The developing countries are facing the burden of rising obesity and continue to be one of the major contributing factors for health complications.
Obesity leads to the start of metabolic alterations and is associated with increased risk of insulin resistance, non-alcoholic fatty liver disease, type-2 diabetes, dyslipidemia and others.
Metabolic disorder or multifactorial disease impairs health is considered one of the leading causes of death globally.
Asian Indians have a small body size, high-fat body percentage, and despite their thinness, they are centrally obese, with a higher waist-to-hip ratio (WHR).
The long term factors associated with obesity are as follows:-
• Obesity significantly increases the long-term risk of type-2 diabetes.
• It is strongly associated with cardiovascular diseases. Such obese people are more likely to suffer from stroke, hypertension, myocardial infarction and other such health problems.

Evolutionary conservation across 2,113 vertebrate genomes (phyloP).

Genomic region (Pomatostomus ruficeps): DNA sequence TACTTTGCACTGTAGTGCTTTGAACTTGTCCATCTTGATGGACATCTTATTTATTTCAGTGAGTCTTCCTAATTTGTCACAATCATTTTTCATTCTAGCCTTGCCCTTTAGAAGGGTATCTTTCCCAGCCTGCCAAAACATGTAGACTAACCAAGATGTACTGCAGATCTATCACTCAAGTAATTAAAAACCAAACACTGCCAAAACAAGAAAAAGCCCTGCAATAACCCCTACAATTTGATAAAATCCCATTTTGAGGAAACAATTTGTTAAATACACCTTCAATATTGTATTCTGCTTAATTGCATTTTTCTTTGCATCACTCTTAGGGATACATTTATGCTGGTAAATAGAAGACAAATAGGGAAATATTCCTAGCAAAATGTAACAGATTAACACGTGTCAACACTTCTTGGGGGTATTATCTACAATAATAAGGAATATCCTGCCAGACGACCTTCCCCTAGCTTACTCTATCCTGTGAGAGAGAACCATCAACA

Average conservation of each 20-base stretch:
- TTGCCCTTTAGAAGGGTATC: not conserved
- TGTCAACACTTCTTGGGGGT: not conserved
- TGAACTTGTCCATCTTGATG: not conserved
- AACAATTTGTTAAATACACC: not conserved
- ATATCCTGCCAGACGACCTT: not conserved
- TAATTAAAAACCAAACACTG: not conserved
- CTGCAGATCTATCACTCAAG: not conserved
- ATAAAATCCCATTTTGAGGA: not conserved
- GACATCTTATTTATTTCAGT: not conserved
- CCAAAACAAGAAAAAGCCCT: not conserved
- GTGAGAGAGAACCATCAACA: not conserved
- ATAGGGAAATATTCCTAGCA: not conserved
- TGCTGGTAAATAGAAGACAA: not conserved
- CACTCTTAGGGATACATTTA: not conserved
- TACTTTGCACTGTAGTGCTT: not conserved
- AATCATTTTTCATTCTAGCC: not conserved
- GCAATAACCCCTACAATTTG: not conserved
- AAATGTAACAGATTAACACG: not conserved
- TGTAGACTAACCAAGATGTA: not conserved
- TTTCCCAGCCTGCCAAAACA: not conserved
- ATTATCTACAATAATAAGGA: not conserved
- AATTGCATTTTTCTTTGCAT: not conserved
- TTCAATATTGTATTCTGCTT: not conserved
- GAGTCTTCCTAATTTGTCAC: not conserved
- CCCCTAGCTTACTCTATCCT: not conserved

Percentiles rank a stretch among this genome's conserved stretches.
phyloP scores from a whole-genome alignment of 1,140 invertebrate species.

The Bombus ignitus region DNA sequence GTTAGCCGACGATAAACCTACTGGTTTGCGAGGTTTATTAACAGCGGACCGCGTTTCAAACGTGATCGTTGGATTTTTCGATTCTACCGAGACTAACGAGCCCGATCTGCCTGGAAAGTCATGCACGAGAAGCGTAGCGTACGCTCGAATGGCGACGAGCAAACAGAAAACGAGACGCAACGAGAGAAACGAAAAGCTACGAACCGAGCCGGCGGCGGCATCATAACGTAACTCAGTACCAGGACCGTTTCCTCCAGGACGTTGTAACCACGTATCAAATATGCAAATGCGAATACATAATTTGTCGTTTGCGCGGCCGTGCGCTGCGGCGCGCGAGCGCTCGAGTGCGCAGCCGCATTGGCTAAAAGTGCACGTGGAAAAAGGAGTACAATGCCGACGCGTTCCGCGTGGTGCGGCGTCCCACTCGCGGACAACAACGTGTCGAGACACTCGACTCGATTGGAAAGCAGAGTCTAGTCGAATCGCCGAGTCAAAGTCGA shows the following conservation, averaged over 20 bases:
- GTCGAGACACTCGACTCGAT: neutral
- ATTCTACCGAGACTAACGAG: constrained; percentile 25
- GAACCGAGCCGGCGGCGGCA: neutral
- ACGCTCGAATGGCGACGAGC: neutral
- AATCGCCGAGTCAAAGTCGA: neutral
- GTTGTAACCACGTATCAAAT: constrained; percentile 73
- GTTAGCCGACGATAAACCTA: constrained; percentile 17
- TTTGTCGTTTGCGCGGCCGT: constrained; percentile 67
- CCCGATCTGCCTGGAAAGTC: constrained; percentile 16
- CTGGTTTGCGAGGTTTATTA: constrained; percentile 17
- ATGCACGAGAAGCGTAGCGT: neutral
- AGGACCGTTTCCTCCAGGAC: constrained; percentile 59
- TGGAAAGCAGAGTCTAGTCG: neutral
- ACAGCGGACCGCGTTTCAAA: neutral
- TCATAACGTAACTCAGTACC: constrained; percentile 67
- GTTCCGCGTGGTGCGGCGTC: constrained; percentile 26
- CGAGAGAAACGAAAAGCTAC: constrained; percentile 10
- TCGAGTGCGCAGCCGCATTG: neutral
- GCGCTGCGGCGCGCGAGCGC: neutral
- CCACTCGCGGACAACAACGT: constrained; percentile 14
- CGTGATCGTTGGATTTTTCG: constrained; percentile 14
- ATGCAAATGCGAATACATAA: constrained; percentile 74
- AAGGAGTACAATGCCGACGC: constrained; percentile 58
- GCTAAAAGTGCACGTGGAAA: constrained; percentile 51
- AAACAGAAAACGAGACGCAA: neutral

• Abdominal obesity also causes accumulation of several disorders, also known as metabolic syndrome (MetS).
• The risk of developing endometrial cancer, breast cancer in postmenopausal women and other types of cancer.
Active Lifestyle, Exercise and Healthy Eating
• The imbalance between intake of dietary energy and energy expenditure is the root cause of gaining weight.
• Poor food choices made of high calorie after processing, low fibre foods and low physical activity are the basic forces behind the epidemic.
• The main key to fitness - Exercise training in combination with dietary intervention with highly effective treatment and prevention.
• Foods high in fibre content, rich in nutrients and low in energy-density should be consumed.
• For instance, include fresh fruits, vegetables, legumes and wholegrain.
• Avoiding fast food, alcohol and sugary drinks help manage obesity better.
• Consumption of fat, carbohydrates, sugar and salt only in recommended amounts.
• Sustained physical activity is required for better appetite control, burning calories and management of obesity. Example a minimum of 150 minutes of moderate-intensity physical activity per week reduces the risk of MetS.
• Behavioural Changes Required - Self-monitoring (food intake, exercise, weight) & stress reduction.
A dual balance between lifestyle and diet is required to maintain an ideal weight and reduce the chances of gaining weight which may lead to obesity, the root cause of multifactorial disorders.